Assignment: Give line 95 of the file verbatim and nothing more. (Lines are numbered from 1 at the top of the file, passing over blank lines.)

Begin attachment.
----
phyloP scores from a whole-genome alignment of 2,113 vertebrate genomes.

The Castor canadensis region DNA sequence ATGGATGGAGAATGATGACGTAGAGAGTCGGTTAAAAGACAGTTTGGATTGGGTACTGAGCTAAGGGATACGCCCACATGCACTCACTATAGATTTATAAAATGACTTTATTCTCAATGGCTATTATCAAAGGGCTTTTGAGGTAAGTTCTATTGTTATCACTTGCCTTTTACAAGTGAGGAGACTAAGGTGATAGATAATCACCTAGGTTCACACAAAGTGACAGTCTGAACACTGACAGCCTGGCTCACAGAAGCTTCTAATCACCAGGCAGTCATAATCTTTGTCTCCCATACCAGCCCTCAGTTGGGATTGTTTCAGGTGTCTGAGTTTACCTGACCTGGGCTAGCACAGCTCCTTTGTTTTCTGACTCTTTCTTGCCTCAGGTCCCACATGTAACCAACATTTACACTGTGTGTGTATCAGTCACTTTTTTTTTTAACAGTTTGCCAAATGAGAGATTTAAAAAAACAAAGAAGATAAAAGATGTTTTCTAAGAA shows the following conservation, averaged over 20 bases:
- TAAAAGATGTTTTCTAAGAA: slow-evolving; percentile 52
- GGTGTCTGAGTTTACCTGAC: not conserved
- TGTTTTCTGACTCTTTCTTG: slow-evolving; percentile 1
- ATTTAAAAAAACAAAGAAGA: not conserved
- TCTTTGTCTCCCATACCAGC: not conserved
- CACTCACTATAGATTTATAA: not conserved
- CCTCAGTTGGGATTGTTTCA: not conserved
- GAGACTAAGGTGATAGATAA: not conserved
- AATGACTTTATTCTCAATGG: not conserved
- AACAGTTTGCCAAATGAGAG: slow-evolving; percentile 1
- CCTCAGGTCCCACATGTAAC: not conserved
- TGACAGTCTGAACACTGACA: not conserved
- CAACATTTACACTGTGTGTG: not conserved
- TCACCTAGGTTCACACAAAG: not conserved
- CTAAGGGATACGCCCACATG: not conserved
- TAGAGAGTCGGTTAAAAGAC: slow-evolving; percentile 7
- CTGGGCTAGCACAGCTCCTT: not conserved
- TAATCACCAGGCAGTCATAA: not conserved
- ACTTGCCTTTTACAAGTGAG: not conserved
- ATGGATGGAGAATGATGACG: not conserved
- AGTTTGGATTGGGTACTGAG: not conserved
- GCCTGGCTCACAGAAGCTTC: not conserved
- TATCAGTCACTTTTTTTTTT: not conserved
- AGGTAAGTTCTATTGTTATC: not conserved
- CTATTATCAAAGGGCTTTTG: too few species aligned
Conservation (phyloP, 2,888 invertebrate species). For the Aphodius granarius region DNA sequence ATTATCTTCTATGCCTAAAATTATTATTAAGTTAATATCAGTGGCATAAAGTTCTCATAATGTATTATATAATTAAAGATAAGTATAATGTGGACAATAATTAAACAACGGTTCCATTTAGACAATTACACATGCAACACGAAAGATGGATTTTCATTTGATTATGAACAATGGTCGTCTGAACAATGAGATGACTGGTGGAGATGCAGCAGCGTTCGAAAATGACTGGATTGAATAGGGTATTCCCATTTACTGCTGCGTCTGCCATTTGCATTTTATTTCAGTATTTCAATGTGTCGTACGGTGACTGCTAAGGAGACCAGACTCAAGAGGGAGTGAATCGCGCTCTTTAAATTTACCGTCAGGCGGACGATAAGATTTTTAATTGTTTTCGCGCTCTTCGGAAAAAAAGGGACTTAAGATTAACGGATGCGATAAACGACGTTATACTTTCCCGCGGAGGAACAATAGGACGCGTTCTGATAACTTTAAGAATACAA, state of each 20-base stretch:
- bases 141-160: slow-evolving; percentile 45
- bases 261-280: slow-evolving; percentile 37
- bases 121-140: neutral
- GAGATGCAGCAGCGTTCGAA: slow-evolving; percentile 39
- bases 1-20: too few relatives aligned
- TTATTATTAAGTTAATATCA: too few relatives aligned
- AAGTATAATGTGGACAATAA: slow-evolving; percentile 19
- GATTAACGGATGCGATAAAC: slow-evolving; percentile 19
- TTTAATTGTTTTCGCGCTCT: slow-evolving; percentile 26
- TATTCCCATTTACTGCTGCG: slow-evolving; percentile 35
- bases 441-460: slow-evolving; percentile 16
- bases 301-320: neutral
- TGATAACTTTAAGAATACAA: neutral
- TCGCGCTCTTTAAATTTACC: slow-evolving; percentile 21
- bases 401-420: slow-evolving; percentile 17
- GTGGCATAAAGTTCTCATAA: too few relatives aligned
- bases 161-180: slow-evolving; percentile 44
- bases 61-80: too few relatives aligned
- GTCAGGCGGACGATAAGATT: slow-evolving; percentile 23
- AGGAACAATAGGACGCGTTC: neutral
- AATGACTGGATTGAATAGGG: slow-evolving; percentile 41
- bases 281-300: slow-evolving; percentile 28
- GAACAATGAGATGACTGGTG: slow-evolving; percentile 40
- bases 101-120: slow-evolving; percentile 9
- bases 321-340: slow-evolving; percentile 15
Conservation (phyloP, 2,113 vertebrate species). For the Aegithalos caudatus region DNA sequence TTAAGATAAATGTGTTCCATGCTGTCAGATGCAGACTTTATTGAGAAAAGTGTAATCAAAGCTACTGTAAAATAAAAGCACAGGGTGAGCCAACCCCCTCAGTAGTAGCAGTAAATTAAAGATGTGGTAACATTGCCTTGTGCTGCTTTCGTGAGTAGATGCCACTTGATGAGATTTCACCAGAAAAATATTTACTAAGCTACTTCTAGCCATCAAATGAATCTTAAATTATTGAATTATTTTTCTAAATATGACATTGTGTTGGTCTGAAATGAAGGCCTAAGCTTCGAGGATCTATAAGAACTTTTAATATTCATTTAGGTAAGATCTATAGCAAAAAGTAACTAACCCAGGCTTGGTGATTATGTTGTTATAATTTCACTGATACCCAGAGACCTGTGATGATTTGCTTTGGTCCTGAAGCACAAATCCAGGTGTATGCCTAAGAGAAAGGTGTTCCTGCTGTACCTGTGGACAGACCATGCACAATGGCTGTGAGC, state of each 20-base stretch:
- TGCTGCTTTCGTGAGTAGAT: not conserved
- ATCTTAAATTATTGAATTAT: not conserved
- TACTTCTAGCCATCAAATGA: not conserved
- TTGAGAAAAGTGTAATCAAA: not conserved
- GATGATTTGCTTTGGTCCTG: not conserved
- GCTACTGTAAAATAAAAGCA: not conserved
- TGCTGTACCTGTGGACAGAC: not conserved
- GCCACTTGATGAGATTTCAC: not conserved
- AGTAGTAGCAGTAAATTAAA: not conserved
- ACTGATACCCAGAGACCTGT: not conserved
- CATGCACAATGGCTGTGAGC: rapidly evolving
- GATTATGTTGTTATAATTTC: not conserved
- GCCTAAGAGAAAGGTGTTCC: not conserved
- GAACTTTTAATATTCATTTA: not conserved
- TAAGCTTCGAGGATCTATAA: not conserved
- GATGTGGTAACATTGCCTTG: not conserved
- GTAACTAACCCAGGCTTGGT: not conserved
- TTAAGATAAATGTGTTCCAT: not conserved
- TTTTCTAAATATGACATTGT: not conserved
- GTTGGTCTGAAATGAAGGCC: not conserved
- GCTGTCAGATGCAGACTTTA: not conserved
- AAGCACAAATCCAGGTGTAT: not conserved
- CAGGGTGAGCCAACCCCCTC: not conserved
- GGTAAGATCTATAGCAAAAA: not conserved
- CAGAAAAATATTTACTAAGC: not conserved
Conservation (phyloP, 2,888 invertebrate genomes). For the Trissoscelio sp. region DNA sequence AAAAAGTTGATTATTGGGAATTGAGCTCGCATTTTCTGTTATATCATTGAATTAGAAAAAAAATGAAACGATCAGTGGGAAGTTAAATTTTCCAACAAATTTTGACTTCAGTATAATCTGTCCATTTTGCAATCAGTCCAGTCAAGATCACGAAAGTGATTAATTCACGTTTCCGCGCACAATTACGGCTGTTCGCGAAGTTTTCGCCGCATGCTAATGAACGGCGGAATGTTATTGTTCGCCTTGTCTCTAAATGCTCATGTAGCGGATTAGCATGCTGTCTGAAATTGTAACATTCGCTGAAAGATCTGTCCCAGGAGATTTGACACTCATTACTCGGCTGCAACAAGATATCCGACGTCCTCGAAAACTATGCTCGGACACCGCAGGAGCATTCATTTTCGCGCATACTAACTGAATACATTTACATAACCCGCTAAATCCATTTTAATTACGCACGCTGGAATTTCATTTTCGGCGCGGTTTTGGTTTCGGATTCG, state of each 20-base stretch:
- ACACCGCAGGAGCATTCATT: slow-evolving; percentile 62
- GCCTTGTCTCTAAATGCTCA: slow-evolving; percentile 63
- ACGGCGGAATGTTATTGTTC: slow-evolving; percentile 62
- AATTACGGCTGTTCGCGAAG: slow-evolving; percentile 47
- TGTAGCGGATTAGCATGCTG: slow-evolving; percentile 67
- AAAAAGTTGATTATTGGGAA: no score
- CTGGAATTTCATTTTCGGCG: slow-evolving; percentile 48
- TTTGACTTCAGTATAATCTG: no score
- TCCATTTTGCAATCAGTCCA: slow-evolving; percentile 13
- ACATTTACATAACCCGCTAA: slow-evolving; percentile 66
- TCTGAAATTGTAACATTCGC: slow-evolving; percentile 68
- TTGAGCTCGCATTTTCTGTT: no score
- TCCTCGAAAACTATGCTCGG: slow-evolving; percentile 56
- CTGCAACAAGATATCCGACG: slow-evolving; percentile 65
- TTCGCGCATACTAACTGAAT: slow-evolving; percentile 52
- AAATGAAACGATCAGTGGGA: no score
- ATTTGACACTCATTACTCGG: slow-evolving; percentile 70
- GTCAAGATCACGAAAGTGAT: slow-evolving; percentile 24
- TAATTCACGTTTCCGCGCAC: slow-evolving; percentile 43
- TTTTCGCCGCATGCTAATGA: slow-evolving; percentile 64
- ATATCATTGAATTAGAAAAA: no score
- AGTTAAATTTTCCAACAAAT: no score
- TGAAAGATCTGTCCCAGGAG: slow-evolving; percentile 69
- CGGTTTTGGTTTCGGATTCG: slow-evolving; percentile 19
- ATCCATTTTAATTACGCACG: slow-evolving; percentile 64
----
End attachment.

- TTCGCGCATACTAACTGAAT: slow-evolving; percentile 52